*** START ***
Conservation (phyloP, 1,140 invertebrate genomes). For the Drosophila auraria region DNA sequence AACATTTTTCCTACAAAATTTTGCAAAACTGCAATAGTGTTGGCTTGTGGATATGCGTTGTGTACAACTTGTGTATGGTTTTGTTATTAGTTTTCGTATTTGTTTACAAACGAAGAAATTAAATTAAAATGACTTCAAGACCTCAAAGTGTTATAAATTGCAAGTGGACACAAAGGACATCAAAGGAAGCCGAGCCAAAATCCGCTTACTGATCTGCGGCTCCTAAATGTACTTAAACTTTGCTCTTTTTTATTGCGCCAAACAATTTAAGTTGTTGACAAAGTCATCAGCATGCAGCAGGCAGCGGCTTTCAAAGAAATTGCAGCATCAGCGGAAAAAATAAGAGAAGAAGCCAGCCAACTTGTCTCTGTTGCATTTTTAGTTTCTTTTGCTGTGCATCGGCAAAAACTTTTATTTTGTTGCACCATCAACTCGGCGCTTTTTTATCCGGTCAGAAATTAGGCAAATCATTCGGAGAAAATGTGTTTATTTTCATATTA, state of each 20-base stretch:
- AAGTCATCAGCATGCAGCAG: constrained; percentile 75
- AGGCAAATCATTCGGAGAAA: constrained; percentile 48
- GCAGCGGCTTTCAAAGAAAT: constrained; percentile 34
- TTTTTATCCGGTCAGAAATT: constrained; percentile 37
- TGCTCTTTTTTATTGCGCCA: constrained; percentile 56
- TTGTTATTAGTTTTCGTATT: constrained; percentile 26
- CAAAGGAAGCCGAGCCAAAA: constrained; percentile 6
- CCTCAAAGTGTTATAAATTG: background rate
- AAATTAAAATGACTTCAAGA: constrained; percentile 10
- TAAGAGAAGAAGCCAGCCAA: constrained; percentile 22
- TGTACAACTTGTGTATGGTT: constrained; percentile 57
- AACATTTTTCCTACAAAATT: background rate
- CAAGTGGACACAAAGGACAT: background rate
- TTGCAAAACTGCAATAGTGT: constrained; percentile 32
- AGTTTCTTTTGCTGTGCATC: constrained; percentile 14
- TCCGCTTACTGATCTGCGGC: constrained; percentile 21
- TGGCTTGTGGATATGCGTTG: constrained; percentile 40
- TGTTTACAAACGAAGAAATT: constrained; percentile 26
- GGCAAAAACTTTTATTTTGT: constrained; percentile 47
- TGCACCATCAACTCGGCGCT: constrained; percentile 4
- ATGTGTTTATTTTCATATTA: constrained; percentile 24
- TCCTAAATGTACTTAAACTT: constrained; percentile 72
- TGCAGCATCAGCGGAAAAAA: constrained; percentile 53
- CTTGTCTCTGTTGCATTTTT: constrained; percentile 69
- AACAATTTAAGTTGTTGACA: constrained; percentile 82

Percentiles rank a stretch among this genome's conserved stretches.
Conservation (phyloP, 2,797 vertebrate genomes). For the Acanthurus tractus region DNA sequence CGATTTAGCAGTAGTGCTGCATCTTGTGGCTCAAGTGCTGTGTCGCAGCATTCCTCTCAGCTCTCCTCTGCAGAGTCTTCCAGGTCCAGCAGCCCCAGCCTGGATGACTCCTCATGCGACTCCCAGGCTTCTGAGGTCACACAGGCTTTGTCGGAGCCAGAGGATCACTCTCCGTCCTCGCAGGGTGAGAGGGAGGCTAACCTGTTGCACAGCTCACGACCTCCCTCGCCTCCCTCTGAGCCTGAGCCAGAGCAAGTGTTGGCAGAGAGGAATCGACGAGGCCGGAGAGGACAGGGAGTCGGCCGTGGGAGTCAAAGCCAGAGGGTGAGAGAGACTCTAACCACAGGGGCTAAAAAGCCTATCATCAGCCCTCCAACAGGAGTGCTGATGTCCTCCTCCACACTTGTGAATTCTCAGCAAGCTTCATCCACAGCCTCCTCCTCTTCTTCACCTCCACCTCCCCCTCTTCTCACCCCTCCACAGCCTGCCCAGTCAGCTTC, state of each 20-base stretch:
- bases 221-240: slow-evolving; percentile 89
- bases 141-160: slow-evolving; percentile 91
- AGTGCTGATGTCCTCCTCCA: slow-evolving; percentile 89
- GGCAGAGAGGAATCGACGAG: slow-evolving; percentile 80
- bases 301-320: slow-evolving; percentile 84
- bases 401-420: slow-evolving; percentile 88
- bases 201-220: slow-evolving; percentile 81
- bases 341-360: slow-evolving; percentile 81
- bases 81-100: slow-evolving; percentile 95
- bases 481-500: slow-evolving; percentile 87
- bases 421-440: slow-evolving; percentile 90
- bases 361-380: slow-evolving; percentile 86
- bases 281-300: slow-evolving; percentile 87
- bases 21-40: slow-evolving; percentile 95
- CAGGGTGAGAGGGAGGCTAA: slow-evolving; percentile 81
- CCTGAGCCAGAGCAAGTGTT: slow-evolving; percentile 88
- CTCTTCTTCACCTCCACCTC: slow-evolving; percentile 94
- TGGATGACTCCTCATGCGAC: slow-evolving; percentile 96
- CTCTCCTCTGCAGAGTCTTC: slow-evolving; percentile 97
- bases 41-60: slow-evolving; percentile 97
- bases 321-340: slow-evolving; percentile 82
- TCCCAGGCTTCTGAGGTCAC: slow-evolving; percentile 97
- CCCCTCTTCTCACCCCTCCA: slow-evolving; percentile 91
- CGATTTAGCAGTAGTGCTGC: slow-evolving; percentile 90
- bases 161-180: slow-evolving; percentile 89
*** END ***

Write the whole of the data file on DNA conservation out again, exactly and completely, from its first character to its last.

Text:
Conservation (phyloP, 1,140 invertebrate genomes). For the Drosophila auraria region DNA sequence AACATTTTTCCTACAAAATTTTGCAAAACTGCAATAGTGTTGGCTTGTGGATATGCGTTGTGTACAACTTGTGTATGGTTTTGTTATTAGTTTTCGTATTTGTTTACAAACGAAGAAATTAAATTAAAATGACTTCAAGACCTCAAAGTGTTATAAATTGCAAGTGGACACAAAGGACATCAAAGGAAGCCGAGCCAAAATCCGCTTACTGATCTGCGGCTCCTAAATGTACTTAAACTTTGCTCTTTTTTATTGCGCCAAACAATTTAAGTTGTTGACAAAGTCATCAGCATGCAGCAGGCAGCGGCTTTCAAAGAAATTGCAGCATCAGCGGAAAAAATAAGAGAAGAAGCCAGCCAACTTGTCTCTGTTGCATTTTTAGTTTCTTTTGCTGTGCATCGGCAAAAACTTTTATTTTGTTGCACCATCAACTCGGCGCTTTTTTATCCGGTCAGAAATTAGGCAAATCATTCGGAGAAAATGTGTTTATTTTCATATTA, state of each 20-base stretch:
- AAGTCATCAGCATGCAGCAG: constrained; percentile 75
- AGGCAAATCATTCGGAGAAA: constrained; percentile 48
- GCAGCGGCTTTCAAAGAAAT: constrained; percentile 34
- TTTTTATCCGGTCAGAAATT: constrained; percentile 37
- TGCTCTTTTTTATTGCGCCA: constrained; percentile 56
- TTGTTATTAGTTTTCGTATT: constrained; percentile 26
- CAAAGGAAGCCGAGCCAAAA: constrained; percentile 6
- CCTCAAAGTGTTATAAATTG: background rate
- AAATTAAAATGACTTCAAGA: constrained; percentile 10
- TAAGAGAAGAAGCCAGCCAA: constrained; percentile 22
- TGTACAACTTGTGTATGGTT: constrained; percentile 57
- AACATTTTTCCTACAAAATT: background rate
- CAAGTGGACACAAAGGACAT: background rate
- TTGCAAAACTGCAATAGTGT: constrained; percentile 32
- AGTTTCTTTTGCTGTGCATC: constrained; percentile 14
- TCCGCTTACTGATCTGCGGC: constrained; percentile 21
- TGGCTTGTGGATATGCGTTG: constrained; percentile 40
- TGTTTACAAACGAAGAAATT: constrained; percentile 26
- GGCAAAAACTTTTATTTTGT: constrained; percentile 47
- TGCACCATCAACTCGGCGCT: constrained; percentile 4
- ATGTGTTTATTTTCATATTA: constrained; percentile 24
- TCCTAAATGTACTTAAACTT: constrained; percentile 72
- TGCAGCATCAGCGGAAAAAA: constrained; percentile 53
- CTTGTCTCTGTTGCATTTTT: constrained; percentile 69
- AACAATTTAAGTTGTTGACA: constrained; percentile 82

Percentiles rank a stretch among this genome's conserved stretches.
Conservation (phyloP, 2,797 vertebrate genomes). For the Acanthurus tractus region DNA sequence CGATTTAGCAGTAGTGCTGCATCTTGTGGCTCAAGTGCTGTGTCGCAGCATTCCTCTCAGCTCTCCTCTGCAGAGTCTTCCAGGTCCAGCAGCCCCAGCCTGGATGACTCCTCATGCGACTCCCAGGCTTCTGAGGTCACACAGGCTTTGTCGGAGCCAGAGGATCACTCTCCGTCCTCGCAGGGTGAGAGGGAGGCTAACCTGTTGCACAGCTCACGACCTCCCTCGCCTCCCTCTGAGCCTGAGCCAGAGCAAGTGTTGGCAGAGAGGAATCGACGAGGCCGGAGAGGACAGGGAGTCGGCCGTGGGAGTCAAAGCCAGAGGGTGAGAGAGACTCTAACCACAGGGGCTAAAAAGCCTATCATCAGCCCTCCAACAGGAGTGCTGATGTCCTCCTCCACACTTGTGAATTCTCAGCAAGCTTCATCCACAGCCTCCTCCTCTTCTTCACCTCCACCTCCCCCTCTTCTCACCCCTCCACAGCCTGCCCAGTCAGCTTC, state of each 20-base stretch:
- bases 221-240: slow-evolving; percentile 89
- bases 141-160: slow-evolving; percentile 91
- AGTGCTGATGTCCTCCTCCA: slow-evolving; percentile 89
- GGCAGAGAGGAATCGACGAG: slow-evolving; percentile 80
- bases 301-320: slow-evolving; percentile 84
- bases 401-420: slow-evolving; percentile 88
- bases 201-220: slow-evolving; percentile 81
- bases 341-360: slow-evolving; percentile 81
- bases 81-100: slow-evolving; percentile 95
- bases 481-500: slow-evolving; percentile 87
- bases 421-440: slow-evolving; percentile 90
- bases 361-380: slow-evolving; percentile 86
- bases 281-300: slow-evolving; percentile 87
- bases 21-40: slow-evolving; percentile 95
- CAGGGTGAGAGGGAGGCTAA: slow-evolving; percentile 81
- CCTGAGCCAGAGCAAGTGTT: slow-evolving; percentile 88
- CTCTTCTTCACCTCCACCTC: slow-evolving; percentile 94
- TGGATGACTCCTCATGCGAC: slow-evolving; percentile 96
- CTCTCCTCTGCAGAGTCTTC: slow-evolving; percentile 97
- bases 41-60: slow-evolving; percentile 97
- bases 321-340: slow-evolving; percentile 82
- TCCCAGGCTTCTGAGGTCAC: slow-evolving; percentile 97
- CCCCTCTTCTCACCCCTCCA: slow-evolving; percentile 91
- CGATTTAGCAGTAGTGCTGC: slow-evolving; percentile 90
- bases 161-180: slow-evolving; percentile 89